Evening Will Come: A Monthly Journal of Poetics (Issue 24, December 2012—Trans / Queer Issue)

Ariel Goldberg
The Captive Audience

Through the Veins of a Dry Fountain

I've been walking through spider webs accidentally, undercover inside a question.

The knife sharpener is coming down the street and it worries me.

How do they ever make enough money?

They make money off people running out of their houses with knives.

The knife sharpener’s truck reads grinding service: scissors, gardening tools, and lawn mowers.

I want people to stand up, face me, and accuse me of things.

The grates of the stove might as well be the central gap of my harness when fully crusted.

I read a headline that said they now have neutral footage as if that could be such a thing.

I sprayed stain remover on my white jeans after I dripped bean juice on them out of hunger.

I had forgotten I was still wearing the pants and the chemicals seeped on to my leg and burned.

Drawers of old pens haunt me.

Drawers of old pens are in most homes as a motley arrangement of the discarded, free, and inexpensive.

The things you don't throw out turn in to judgmental storage loops.

I listen to my parents end the Mourners Kaddish early, instead of mumbling through forgotten lines.

I took a bath without a stopper by squashing a tupperware lid over the drain with the heel of my foot.

I don't understand the trashcans that use a metal net pattern.

The construction wants deposits to leak out in a permanent sludge.

A single flip-flop, tissues on stilts, melting soft serve, dental floss as a fang over the edge.

Whoever it is to blame, the morning still inherits a concoction of bad breath.

I point to dog shit that is exceptionally large or mushy as if to proclaim the best sculpture in the show.

A band-aid that slipped off at the bank teller counter, customer side, remains an attraction.

I invent news.

I watch a backpack splayed open as if it woke up from surgery and had to run for the train, deciding to risk the experience of all spilling out.

I could also describe human desperation.

I was surrounded by people cutting their nails, but they didn’t try to collect the curved hard matter.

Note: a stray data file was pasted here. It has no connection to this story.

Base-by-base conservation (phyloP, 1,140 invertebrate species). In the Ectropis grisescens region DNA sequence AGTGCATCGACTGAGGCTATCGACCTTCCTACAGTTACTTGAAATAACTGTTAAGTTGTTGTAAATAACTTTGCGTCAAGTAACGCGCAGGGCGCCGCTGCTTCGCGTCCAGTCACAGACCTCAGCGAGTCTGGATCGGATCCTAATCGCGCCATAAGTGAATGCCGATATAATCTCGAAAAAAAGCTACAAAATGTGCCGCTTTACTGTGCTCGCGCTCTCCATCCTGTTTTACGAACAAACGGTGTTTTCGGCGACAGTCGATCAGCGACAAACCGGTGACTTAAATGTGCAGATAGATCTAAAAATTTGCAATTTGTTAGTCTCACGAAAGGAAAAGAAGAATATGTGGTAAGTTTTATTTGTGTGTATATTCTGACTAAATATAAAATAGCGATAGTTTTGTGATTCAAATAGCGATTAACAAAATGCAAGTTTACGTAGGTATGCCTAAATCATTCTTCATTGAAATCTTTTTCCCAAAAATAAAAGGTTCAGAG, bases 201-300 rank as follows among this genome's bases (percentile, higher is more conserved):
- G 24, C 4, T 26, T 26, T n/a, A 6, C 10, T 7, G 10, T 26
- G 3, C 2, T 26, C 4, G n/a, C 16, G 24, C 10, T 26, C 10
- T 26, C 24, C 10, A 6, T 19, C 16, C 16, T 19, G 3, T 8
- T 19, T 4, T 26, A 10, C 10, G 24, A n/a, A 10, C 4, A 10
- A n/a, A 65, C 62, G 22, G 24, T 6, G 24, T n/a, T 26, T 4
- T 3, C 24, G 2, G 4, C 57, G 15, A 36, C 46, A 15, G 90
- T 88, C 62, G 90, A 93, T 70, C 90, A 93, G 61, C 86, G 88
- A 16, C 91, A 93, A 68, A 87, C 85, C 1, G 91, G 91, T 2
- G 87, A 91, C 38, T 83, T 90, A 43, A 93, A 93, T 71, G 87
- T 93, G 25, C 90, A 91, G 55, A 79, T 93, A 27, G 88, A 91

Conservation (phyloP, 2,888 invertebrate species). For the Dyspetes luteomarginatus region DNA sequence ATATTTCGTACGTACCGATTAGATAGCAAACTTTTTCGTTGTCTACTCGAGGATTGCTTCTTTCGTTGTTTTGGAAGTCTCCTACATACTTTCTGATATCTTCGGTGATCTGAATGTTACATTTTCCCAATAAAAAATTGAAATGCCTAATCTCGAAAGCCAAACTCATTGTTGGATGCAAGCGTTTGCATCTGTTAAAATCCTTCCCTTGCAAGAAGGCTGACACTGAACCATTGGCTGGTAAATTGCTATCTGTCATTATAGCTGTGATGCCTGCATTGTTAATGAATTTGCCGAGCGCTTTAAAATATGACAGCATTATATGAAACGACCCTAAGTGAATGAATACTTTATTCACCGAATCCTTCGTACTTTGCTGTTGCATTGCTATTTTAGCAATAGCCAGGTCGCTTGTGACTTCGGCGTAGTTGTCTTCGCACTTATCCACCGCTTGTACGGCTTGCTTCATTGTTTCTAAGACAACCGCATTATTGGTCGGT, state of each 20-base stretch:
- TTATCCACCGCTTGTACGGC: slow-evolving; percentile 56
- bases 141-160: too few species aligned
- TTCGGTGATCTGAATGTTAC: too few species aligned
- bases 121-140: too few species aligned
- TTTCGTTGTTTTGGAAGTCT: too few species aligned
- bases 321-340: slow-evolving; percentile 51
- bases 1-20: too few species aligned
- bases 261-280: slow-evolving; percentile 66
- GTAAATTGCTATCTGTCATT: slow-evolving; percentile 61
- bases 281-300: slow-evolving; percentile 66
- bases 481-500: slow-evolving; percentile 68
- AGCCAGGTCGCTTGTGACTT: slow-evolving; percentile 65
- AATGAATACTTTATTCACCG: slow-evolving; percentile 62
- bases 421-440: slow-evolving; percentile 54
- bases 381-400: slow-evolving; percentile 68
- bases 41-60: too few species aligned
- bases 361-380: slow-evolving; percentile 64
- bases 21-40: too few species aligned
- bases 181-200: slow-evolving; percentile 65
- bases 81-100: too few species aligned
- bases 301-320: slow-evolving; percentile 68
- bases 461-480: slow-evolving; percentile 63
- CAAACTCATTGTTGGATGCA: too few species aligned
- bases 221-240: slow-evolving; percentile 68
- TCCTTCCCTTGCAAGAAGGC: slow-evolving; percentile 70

They were letting it go like the spit from a performer’s vowels because that is part of the training.

To see the hair hanging off the brush when the brush isn't in sight is the new magic trick.

I pretend to swallow an eyeball by making the impression of an oval on my cheek with the point of my tongue.

I learn of a character who gets their picture taken every payday as a ritual in a different time.

This is the difficulty of shuffling thick long cards.

I cut the deck but the two stacks are just bent and flapping until I shove them together.

To see someone wave and then not know who they are waving to.

I shrug because I’m in public. I don’t need to know.

I saw someone wearing a neck pillow walking down the street like their nap was a portable throne.

I find globs of dog shit flattened as if the trail was meant to be adult hopscotch stepped on perfectly.

I learn the spelling of tear doesn't shift letters with different meanings and this feels remedial.

I grow strong by taking a multi-vitamin after it’s hung out in my pocket with coins that almost make a dollar.

I’ve travelled to a party with an overripe melon dripping out of its peel in a baby carriage.

I come with the props of unfurling electrical wire you can bite on, unlike the tongue, chewable to the point of degradation.

I hear it’s good practice to take a picture of a doorknob before you take it apart.

An umbrella left at home or an umbrella turned upside down or an umbrella thrown in the garbage can.

Gum deposited in an empty water bottle becomes a display case for the brain.

I am waiting for the picture to be submitted to a machine so it can tell us the word for the picture.

For example: What's the name of that tree?

A scrap of paper falls out of a book and scares me like when the door slams shut from a draft.

It’s not really a ghost.

I yell at the drops of water that fall from the sockets of the ice tray to the floor.

The numbers for the buildings don’t seem to be written on the exterior when it’s a major avenue.

The security guard wants to make conversation.

The dentist wears mini lenses on his glasses, which makes it very hard to look him in the eyes.

Just because the person rolls down their window doesn't mean they will be able to answer the question.

The leaves of the tree grow to cover the sign until only an edge of its shape poked out.

The rocks on the beach are a gift shop compared to the dead bird on the sand, half feather and half flesh.

I spotlight my face with a flashlight when I cut stalks from vegetables in a garden at night.

The toothpaste spit that dribbled down to the skillet in the sink might harm it.

The kiddy pool is half deflated and shoved like a lazy sandwich into the corner of the roof.

None of the colors speak loud enough.

I say I’ll come back to this in the daytime.

I say I’ll get a flash for alternate lighting or the indoors.